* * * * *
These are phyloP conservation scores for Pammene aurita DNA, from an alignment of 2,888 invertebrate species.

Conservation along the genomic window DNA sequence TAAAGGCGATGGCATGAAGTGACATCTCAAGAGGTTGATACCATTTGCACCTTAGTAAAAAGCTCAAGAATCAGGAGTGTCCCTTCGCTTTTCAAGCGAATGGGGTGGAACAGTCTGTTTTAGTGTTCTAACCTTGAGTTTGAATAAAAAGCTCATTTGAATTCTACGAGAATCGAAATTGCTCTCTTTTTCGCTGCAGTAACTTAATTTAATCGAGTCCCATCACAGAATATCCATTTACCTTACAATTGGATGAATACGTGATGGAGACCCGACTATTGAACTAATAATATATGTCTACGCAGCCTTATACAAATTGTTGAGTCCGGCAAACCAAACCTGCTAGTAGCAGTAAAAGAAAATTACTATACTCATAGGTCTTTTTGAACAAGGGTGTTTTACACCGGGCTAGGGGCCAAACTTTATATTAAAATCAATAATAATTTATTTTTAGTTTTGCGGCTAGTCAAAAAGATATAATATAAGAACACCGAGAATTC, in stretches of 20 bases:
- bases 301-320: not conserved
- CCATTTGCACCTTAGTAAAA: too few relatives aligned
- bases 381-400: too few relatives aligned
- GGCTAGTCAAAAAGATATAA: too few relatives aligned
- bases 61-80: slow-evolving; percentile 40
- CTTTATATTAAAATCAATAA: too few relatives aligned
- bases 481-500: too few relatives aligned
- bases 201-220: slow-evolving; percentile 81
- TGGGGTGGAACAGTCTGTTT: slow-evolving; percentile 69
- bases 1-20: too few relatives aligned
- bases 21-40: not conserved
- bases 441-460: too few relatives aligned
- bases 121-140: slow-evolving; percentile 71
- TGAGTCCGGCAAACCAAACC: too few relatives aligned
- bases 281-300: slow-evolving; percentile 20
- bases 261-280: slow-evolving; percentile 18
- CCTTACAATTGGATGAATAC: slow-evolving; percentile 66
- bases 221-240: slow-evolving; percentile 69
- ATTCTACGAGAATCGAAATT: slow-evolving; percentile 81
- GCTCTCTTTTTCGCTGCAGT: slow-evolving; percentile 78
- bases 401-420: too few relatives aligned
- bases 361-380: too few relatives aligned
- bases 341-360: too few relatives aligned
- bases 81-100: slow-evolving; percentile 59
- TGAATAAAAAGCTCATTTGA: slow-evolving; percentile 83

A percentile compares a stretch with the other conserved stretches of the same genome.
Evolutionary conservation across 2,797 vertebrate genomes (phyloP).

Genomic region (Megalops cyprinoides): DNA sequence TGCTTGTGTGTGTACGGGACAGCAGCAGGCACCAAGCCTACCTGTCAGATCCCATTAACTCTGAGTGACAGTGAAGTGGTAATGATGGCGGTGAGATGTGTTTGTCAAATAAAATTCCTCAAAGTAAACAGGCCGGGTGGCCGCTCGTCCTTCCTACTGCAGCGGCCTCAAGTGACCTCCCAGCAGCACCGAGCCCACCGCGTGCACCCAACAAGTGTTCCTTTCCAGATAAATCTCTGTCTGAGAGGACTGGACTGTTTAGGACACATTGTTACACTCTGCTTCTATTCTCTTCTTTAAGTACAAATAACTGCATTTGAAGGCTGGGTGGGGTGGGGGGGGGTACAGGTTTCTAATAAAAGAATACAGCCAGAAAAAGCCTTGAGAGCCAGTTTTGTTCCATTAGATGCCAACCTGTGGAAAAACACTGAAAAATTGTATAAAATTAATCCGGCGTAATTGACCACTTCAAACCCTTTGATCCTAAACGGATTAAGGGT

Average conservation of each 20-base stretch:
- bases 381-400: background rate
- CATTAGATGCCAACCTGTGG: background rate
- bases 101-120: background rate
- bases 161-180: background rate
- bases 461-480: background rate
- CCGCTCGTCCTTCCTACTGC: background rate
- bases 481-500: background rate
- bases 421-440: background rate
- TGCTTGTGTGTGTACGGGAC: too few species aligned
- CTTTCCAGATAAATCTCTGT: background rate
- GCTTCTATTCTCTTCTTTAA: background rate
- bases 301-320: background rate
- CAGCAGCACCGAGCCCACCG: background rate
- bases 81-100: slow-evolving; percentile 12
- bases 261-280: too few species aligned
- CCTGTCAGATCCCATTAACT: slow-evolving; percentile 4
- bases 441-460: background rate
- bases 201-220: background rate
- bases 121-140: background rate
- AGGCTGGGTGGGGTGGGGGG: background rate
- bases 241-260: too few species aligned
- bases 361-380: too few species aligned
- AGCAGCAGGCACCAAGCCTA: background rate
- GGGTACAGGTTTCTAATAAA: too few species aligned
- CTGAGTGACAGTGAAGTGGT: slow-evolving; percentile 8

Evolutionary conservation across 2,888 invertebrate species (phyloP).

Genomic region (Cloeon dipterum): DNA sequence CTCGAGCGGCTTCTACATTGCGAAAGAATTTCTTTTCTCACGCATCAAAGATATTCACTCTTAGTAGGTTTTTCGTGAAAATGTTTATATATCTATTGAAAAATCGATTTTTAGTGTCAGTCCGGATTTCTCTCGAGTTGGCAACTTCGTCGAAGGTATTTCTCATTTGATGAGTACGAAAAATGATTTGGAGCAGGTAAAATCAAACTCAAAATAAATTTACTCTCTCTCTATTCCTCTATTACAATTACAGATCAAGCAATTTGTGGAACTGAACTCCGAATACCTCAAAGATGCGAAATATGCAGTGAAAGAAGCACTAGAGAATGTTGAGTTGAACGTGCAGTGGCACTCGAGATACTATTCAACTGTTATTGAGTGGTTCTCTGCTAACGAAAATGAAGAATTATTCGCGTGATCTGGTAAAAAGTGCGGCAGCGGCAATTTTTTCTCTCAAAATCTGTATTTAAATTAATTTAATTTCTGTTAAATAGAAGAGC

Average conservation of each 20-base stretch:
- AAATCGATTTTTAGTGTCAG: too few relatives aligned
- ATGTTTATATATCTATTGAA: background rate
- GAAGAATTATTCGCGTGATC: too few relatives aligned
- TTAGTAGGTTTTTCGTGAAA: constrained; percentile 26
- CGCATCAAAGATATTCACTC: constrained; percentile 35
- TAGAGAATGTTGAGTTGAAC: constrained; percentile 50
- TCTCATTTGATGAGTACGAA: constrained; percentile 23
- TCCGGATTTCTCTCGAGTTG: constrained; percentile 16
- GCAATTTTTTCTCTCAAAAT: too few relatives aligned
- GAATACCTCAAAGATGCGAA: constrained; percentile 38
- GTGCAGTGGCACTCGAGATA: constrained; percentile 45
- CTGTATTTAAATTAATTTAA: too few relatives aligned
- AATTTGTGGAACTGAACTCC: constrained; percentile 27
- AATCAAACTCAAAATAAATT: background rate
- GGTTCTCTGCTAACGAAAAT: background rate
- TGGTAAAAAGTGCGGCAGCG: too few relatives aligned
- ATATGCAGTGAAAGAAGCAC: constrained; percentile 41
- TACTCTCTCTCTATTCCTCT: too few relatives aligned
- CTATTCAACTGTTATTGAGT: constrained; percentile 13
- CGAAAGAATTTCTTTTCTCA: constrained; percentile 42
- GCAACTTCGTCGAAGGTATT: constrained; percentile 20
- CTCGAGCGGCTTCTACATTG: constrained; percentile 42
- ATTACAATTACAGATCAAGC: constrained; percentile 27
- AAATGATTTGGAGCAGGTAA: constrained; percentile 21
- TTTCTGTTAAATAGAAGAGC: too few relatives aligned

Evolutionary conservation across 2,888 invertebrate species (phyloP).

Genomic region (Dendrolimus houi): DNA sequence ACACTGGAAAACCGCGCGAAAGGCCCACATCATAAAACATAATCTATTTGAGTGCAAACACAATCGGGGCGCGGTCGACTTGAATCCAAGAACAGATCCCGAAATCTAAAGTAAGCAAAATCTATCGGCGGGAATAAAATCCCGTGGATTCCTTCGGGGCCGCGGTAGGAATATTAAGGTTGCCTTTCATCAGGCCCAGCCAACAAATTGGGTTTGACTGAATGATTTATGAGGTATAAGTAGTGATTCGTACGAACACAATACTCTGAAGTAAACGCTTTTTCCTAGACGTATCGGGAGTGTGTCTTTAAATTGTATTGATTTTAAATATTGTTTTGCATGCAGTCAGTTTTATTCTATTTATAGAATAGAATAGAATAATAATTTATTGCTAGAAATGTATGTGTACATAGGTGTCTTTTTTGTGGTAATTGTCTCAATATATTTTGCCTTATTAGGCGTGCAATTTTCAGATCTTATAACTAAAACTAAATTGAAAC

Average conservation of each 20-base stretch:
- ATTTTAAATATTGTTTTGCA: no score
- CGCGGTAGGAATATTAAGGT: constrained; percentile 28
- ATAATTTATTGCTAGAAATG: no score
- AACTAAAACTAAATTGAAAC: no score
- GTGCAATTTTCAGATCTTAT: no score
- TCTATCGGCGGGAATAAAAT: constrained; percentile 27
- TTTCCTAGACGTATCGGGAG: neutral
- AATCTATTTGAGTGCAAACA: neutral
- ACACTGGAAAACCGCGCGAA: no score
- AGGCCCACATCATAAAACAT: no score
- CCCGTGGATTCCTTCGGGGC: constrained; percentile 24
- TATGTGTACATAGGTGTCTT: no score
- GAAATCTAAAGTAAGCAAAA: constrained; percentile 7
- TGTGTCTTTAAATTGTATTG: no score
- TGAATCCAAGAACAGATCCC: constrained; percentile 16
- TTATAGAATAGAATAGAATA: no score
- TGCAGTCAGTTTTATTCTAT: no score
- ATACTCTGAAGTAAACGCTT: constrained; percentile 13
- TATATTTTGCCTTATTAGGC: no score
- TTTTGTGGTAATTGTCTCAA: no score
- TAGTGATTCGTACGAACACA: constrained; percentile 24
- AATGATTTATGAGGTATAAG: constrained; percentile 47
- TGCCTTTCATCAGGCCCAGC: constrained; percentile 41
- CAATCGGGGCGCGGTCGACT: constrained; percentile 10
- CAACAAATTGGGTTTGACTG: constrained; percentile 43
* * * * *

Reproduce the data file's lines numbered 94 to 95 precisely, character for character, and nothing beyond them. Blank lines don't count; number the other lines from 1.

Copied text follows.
- TTTCCTAGACGTATCGGGAG: neutral
- AATCTATTTGAGTGCAAACA: neutral